Belarusian authorities on Thursday opened a criminal probe against opposition activists who set up a council to negotiate the transition of power amid massive protests challenging the extension of the 26-year rule of the country’s authoritarian leader in a vote the opposition saw as rigged.
President Alexander Lukashenko has dismissed the protesters as Western puppets and threatened opposition leaders with criminal charges. Following up on his statement, the prosecutors opened a criminal investigation against the opposition activists on charges of undermining national security, and a leading opposition figure reported being threatened with arrest.
The Belarusian leader dismissed the European Union’s criticism of the Aug. 9 vote and told its leaders to mind their own business.
The EU’s leaders on Wednesday expressed solidarity with protesters and rejected the official results of the election that showed Mr. Lukashenko won 80% of the vote. The EU said it’s preparing sanctions against Belarusian officials responsible for the brutal post-election police actions.
During the first four days of protests, police detained almost 7,000 people and injured hundreds with rubber bullets, stun grenades, and clubs. At least three protesters died.
The crackdown fueled massive outrage and swelled protesters’ ranks, forcing authorities to change tactics and stop breaking up crowds that grew to an unprecedented 200,000 on Sunday.
Protests continued Thursday in Minsk and other Belarusian cities for the 12th straight day.
After standing back for days, police again beefed up their presence on the streets of the Belarusian capital Wednesday, blocking access to some government buildings and also deploying in numbers outside major factories where workers have been on strike since Monday.
The industrial action that has engulfed major factories across the country cast a tough challenge to Mr. Lukashenko, who had relied on blue-collar workers as his core support base.
In a bid to stop the strike from spreading, Mr. Lukashenko on Wednesday said that the participants would face dismissal and ordered law enforcement agencies to protect factory managers from the opposition pressure.
In another new challenge to Mr. Lukashenko, hundreds of employees of state television have gone on strike amid a rising tide of protests, calling for his resignation after a vote the opposition saw as rigged.
The journalists’ action this week has shaken the government’s control of the media, helping further erode Mr. Lukashenko’s grip on power.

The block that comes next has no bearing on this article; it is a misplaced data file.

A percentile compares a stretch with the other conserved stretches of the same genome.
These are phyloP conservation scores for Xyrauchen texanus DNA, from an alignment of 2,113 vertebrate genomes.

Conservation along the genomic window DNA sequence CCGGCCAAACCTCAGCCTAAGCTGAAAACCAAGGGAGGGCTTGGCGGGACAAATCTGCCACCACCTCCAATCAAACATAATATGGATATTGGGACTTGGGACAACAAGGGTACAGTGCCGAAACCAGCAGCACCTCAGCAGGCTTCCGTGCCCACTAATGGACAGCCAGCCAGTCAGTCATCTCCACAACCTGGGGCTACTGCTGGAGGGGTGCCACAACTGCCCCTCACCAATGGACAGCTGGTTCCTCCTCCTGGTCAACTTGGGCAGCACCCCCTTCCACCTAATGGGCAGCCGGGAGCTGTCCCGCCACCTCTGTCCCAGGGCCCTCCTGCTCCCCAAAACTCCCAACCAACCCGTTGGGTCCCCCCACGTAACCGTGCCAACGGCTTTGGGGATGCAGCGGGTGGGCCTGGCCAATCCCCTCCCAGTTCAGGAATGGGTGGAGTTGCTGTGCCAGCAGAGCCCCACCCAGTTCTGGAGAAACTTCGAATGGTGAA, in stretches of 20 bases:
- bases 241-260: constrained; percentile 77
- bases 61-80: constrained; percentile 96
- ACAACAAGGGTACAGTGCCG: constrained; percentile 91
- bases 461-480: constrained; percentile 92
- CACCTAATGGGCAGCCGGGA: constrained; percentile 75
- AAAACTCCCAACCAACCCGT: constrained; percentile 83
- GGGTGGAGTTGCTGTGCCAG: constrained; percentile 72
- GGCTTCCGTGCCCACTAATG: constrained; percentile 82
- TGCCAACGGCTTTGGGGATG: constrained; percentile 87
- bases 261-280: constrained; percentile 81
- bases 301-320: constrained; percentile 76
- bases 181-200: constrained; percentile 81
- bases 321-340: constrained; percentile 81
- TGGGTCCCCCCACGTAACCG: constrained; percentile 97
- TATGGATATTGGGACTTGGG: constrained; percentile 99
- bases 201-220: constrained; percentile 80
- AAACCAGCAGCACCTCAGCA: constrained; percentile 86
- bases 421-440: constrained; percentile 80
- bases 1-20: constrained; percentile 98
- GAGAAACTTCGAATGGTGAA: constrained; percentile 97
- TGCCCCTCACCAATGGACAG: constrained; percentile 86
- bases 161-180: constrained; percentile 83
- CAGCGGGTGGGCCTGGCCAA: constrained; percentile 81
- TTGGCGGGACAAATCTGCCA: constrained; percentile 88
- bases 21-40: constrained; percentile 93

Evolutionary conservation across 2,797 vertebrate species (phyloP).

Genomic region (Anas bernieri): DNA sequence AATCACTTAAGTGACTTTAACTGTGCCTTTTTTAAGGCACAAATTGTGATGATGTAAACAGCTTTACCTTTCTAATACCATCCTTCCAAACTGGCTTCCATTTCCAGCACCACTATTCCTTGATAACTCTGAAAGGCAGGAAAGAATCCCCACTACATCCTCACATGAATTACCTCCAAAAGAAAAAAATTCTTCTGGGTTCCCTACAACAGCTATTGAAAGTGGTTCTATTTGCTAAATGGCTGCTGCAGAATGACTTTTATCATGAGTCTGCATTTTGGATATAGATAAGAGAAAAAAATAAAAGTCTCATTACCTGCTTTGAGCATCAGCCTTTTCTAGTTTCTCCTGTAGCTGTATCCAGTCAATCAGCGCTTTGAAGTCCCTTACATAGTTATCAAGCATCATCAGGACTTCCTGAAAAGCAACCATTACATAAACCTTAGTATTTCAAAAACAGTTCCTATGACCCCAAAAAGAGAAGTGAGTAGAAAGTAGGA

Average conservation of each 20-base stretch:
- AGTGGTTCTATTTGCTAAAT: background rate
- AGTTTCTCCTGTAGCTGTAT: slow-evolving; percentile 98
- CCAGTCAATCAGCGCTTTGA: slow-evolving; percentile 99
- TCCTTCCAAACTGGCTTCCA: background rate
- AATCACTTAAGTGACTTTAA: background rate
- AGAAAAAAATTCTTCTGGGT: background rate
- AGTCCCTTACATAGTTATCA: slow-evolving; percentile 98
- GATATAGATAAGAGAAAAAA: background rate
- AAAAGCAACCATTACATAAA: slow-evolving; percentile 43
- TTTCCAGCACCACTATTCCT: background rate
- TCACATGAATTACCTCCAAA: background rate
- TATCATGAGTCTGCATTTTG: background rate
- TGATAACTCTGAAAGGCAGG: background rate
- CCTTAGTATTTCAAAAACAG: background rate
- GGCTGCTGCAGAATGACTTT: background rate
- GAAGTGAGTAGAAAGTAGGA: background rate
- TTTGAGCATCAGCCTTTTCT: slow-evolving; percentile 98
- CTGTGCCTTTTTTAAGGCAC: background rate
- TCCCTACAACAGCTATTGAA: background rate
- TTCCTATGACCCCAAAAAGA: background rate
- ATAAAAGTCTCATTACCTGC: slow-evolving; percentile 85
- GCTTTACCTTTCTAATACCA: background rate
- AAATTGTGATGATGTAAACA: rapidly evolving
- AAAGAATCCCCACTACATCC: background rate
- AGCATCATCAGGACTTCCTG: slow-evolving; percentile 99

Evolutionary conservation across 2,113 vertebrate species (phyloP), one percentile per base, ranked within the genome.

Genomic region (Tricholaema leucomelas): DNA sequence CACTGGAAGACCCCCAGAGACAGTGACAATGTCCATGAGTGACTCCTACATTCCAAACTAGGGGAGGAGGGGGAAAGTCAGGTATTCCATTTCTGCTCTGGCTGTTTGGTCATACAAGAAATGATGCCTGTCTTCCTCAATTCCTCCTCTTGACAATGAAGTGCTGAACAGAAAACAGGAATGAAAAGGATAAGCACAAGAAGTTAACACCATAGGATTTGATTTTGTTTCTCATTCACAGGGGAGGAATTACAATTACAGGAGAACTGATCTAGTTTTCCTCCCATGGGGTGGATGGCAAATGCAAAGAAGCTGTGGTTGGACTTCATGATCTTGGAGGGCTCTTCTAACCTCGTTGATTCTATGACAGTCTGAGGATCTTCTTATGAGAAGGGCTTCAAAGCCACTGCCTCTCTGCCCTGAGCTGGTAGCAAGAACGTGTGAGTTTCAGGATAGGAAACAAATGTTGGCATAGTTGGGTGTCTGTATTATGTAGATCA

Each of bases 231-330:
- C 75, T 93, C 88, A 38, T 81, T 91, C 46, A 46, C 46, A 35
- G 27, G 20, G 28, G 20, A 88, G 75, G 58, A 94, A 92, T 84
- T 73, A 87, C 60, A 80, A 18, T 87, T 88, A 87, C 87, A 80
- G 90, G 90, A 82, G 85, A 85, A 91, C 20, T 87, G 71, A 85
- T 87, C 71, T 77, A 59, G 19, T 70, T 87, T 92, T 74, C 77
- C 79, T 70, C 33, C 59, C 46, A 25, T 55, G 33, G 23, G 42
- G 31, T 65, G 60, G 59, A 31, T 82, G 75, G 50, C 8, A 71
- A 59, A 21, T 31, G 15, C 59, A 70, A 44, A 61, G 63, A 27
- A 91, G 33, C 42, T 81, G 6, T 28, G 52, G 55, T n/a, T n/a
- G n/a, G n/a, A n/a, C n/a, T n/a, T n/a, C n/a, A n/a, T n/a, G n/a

Vyacheslav Lomonosov, one of the Belarusian TV employees who joined the labor action, said he and his colleagues could no longer tolerate an official ban on reporting the truth about a brutal crackdown on protests that has stoked international outrage.
“There are people killed, raped, thousands are protesting, while they’re saying everything’s fine in the country and nothing is going on,” he said. “It can’t be like that, people need to get the truth from TV.”
The walkout of about 300 employees of Belarusian state TV has dealt a particularly painful blow to the Belarusian leader, who has relentlessly stifled independent media since coming to power in 1994 and relied on state-controlled television and other media to shape public opinion.
The state television workers were joined by journalists from the leading daily Zvyazda, who put out a statement demanding an end to censorship.
Facing the massive protests, the government has sought to tighten controls over information.
In the first four days of protests after the vote, police deliberately targeted journalists from independent Belarusian news outlets and foreign media, detaining scores, beating some of them, damaging their equipment, and seizing memory cards.
Boris Goretsky, vice-president of the Belarusian Association of Journalists, said 72 journalists were detained while covering the protests.
He said that the authorities have blocked many online independent news media and denied accreditation to hundreds of foreign journalists, who have been eager to come to the country to cover the protests.